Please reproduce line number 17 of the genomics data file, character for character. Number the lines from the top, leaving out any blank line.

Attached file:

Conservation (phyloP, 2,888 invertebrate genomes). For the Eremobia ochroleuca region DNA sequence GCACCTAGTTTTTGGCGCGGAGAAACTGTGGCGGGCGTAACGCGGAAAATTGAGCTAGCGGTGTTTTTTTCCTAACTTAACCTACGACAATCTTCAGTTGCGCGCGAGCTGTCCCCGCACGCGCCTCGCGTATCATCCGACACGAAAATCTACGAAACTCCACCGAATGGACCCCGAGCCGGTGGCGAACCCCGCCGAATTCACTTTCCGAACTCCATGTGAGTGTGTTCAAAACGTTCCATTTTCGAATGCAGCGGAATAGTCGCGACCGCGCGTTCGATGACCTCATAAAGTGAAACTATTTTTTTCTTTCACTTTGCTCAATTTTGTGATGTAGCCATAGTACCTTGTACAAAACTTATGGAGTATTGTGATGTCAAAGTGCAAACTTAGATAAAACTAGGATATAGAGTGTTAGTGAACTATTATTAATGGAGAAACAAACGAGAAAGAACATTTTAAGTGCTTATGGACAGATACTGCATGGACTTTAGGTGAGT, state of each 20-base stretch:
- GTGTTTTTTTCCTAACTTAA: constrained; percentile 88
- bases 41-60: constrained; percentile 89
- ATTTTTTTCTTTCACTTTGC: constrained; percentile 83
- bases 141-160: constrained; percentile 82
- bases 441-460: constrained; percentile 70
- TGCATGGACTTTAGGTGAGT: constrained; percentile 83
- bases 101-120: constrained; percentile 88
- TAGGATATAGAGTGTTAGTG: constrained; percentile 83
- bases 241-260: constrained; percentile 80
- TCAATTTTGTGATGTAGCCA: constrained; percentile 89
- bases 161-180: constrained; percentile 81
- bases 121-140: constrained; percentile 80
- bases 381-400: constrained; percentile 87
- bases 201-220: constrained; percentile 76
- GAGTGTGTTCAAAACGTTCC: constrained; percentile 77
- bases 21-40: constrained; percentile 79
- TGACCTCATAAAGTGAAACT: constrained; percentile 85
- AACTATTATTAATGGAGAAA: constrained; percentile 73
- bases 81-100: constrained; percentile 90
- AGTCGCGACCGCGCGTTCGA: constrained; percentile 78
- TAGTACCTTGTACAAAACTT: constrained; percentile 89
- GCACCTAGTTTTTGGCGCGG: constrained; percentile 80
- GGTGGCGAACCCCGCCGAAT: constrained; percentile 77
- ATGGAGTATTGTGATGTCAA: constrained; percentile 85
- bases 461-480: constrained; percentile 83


- bases 21-40: constrained; percentile 79